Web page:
New Mac OS X Malware Discovered, Takes Screenshots And Uploads Them To Unknown Servers Without User’s Consent
Security research firm Intego, which specializes in Mac-related software, has stumbled upon a new variant of the Imuler trojan horse targeting Mac OS X users.
The latest iteration of the infamous Imuler.C trojan tries to infiltrate users by convincing them that the file they’ve downloaded and are about to open is an image. The trojan horse currently operates using .zip archives named "Pictures and the Ariticle of Renzin Dorjee.zip" and "FHM Feb Cover Girl Irina Shayk H-Res Pics.zip".
Due to the construction of the default Mac OS X settings, full file extensions are not shown to a user, so when image icons are used for application files – as is the case here – the unfortunate recipient is none the wiser.
The malware installs a backdoor at /tmp/.mdworker, and a process called .mdworker then launches. A launchagent file is also installed at ~/library/LaunchAgents/checkvir.plist, along with an executable in the same folder, ensuring that the malware launches when the user logs into his or her Mac.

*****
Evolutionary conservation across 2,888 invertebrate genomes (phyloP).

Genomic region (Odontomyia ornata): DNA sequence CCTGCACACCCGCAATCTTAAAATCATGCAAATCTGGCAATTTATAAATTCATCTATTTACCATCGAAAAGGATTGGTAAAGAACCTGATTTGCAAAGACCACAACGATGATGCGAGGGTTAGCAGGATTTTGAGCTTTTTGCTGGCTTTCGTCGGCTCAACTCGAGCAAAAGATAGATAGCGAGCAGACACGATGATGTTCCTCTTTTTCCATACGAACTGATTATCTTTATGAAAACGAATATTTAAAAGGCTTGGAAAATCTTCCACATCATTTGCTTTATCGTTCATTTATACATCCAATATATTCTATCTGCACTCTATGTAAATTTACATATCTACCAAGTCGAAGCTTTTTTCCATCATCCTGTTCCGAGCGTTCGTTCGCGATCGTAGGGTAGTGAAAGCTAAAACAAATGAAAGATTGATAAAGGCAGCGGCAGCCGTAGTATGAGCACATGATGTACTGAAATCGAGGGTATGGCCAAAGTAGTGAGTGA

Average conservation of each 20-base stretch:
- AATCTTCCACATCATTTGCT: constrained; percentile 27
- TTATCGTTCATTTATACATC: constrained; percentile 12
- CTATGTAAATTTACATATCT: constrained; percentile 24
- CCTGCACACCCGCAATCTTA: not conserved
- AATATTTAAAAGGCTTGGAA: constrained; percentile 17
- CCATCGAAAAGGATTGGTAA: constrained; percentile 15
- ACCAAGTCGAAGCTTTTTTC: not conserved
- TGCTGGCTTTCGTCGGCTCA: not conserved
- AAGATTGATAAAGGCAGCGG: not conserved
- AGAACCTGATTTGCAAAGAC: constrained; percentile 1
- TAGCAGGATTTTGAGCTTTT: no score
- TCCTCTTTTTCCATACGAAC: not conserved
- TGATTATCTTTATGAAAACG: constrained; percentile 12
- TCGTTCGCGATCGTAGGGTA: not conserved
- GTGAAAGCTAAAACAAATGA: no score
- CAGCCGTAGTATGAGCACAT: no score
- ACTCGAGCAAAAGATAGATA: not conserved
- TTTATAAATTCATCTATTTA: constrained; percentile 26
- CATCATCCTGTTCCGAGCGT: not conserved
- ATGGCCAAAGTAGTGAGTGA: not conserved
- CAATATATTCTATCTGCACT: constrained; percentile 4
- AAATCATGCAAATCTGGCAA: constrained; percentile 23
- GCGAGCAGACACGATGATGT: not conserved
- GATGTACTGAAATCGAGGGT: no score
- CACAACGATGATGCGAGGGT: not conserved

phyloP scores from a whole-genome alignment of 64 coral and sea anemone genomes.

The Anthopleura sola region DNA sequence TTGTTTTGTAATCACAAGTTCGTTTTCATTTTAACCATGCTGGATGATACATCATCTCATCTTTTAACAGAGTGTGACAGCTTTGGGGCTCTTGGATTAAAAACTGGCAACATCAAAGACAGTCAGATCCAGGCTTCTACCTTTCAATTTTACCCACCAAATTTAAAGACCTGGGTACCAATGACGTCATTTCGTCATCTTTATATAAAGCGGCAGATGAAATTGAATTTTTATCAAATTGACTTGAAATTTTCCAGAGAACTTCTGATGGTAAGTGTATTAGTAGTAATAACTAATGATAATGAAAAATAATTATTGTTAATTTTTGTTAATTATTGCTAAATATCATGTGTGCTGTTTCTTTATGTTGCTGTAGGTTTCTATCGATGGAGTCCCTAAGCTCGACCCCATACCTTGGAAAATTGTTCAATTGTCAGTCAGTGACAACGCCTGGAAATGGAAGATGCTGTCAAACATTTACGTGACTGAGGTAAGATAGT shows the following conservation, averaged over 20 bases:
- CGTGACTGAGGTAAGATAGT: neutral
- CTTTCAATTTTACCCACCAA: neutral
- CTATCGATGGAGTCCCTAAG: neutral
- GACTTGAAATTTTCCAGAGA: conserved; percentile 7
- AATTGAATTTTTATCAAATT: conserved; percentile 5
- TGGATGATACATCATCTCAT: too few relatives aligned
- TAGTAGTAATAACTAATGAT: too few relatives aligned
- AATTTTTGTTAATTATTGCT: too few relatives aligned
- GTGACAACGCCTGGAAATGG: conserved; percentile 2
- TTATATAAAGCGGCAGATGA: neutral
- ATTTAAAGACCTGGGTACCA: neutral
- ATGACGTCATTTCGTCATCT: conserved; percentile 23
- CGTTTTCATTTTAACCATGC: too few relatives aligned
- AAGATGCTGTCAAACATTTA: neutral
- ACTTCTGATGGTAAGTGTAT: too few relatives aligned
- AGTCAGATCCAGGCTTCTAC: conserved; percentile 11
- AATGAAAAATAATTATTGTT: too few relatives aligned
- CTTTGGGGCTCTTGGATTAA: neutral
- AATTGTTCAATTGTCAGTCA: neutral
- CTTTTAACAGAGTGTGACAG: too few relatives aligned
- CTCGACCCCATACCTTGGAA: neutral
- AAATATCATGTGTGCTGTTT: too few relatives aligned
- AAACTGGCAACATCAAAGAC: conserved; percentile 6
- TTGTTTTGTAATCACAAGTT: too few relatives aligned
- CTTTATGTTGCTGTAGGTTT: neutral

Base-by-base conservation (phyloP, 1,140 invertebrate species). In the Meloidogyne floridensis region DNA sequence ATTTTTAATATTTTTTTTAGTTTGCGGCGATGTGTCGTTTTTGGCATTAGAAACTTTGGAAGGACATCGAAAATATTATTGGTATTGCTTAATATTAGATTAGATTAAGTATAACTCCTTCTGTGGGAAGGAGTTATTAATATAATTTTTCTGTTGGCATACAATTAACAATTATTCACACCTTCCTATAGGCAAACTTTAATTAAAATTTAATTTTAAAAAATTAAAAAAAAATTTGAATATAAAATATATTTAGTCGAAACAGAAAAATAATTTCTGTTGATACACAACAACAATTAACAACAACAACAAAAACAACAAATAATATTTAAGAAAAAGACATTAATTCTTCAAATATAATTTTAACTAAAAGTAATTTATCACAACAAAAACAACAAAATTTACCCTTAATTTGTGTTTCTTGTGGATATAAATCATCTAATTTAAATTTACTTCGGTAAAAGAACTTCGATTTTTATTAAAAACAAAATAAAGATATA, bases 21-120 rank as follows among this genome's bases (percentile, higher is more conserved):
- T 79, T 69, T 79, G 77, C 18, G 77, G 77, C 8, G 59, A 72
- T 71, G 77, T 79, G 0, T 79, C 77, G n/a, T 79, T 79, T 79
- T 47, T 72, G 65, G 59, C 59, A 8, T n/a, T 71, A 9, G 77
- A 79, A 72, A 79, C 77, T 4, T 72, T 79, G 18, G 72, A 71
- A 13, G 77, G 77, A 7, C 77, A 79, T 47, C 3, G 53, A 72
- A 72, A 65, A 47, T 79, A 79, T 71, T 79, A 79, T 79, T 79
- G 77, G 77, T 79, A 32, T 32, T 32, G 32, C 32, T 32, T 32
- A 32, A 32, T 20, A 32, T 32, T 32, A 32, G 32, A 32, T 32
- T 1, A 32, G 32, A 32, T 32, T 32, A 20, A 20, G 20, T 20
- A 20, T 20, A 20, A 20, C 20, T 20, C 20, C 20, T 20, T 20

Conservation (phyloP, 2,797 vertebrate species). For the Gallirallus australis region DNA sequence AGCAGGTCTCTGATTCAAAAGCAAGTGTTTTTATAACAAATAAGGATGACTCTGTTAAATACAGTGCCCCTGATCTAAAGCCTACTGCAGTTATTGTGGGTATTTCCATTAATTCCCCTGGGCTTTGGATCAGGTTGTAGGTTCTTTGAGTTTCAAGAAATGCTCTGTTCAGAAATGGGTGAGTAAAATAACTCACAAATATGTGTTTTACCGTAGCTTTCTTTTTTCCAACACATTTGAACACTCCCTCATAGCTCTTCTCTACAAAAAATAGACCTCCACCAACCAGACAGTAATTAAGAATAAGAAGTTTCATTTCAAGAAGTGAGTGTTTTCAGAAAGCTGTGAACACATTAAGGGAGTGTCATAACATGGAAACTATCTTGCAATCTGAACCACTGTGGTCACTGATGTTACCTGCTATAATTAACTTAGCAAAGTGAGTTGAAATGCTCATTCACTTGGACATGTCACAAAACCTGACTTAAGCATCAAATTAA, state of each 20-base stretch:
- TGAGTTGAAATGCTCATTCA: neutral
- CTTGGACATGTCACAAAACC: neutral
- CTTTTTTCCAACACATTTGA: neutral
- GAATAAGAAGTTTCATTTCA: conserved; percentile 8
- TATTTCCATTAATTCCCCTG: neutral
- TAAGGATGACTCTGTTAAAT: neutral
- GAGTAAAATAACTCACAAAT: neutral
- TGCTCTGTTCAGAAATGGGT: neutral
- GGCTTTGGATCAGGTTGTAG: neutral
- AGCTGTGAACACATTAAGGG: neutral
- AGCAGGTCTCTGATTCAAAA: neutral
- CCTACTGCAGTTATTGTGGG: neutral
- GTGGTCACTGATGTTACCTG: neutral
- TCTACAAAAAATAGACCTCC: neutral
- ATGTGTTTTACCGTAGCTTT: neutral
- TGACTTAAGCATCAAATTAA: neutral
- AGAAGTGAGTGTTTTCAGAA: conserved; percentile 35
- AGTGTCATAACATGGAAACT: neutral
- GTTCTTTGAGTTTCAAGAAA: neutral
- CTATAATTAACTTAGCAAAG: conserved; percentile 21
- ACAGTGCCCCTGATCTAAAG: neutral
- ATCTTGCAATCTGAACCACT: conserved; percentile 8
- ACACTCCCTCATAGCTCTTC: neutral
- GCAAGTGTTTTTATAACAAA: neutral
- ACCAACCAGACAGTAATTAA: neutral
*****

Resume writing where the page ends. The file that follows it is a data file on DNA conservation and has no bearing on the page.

The malware then searches for user data, attempting to upload it to a server. It also takes screenshots and sends them to said server.
End users needn’t panic, since the Intego has yet to find this malware in the wild, and considers the risk to be minimal at this point in time. However, those using a Mac are kindly advised to turn on the feature which shows all filename extensions as a precautionary measure – in order to spot the difference between a real image file and applications, such as the Imuler.C trojan. The Austin, TX based firm also urges those who encounter any suspicious files to report them to the popular VirusTotal service, which will in turn ensure they’re free of any malware.
OS X and iOS are considered among the most secure operating systems around, which makes the latest discoveries all the more intriguing. While Android has needed to fend off many malware variants of late, Apple’s platforms tend to get less negative media coverage.